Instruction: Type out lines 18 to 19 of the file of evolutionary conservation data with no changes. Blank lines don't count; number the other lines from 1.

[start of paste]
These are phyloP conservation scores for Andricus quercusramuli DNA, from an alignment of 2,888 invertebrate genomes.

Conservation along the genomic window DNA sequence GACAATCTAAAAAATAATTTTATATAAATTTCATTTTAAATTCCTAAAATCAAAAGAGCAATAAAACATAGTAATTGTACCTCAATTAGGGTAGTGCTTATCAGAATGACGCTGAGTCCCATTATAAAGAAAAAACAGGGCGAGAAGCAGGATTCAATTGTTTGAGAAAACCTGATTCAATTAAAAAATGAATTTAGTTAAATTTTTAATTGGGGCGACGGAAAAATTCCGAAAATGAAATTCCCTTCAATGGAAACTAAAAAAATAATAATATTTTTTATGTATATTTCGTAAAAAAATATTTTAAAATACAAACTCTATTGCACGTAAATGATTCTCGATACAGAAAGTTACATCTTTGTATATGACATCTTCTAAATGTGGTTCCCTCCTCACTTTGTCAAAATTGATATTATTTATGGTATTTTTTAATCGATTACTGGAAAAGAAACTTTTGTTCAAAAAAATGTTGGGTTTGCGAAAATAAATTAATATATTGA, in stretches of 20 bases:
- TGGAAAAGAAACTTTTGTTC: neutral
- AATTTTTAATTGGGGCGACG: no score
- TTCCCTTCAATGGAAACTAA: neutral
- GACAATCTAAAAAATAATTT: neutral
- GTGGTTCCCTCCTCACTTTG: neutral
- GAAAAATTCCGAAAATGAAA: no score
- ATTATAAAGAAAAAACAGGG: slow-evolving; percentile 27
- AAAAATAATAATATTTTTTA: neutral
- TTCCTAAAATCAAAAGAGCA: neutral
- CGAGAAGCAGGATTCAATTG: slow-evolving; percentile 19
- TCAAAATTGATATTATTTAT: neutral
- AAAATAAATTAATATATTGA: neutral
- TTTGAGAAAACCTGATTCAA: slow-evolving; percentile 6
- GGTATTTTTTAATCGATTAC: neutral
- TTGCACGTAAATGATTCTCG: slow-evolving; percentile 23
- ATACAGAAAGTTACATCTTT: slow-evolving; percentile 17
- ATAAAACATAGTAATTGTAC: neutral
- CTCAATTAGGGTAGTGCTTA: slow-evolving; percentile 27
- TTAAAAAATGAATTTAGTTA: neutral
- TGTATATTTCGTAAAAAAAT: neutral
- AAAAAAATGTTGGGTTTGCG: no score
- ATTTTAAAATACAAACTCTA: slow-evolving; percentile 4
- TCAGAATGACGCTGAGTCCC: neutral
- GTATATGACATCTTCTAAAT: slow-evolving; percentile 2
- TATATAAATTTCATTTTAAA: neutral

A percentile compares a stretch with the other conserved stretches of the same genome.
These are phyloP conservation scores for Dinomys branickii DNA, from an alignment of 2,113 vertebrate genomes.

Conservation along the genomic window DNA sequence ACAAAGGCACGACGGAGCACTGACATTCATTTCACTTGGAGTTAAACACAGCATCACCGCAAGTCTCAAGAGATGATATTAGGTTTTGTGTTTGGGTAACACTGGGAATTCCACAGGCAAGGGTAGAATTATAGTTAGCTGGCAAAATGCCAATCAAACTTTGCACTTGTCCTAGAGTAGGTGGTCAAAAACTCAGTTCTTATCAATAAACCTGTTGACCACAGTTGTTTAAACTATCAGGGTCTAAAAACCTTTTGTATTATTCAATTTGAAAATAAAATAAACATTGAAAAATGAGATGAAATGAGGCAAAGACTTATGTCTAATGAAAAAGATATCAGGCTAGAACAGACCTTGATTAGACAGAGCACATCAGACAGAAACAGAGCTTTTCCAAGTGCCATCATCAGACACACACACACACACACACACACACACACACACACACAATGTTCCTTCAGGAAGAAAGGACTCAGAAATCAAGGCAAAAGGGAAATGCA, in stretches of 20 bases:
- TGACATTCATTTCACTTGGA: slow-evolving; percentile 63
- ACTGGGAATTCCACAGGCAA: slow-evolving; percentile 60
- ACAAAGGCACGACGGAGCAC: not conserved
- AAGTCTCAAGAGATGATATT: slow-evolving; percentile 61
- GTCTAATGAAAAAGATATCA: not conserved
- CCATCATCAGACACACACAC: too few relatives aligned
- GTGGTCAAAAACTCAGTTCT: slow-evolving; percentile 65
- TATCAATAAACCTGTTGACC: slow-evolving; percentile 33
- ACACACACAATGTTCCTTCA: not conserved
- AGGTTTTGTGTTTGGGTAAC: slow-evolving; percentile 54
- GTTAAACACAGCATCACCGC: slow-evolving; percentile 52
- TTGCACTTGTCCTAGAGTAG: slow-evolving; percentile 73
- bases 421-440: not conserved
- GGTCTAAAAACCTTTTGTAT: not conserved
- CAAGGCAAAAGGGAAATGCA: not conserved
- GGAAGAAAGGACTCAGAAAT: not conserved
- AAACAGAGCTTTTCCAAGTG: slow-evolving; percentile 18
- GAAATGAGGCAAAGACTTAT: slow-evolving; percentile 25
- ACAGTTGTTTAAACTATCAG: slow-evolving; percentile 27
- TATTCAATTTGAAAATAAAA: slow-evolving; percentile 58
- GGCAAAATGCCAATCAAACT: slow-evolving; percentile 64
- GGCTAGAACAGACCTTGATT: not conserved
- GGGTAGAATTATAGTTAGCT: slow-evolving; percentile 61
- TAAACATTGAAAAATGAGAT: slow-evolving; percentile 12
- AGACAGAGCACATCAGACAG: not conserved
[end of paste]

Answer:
- ATACAGAAAGTTACATCTTT: slow-evolving; percentile 17
- ATAAAACATAGTAATTGTAC: neutral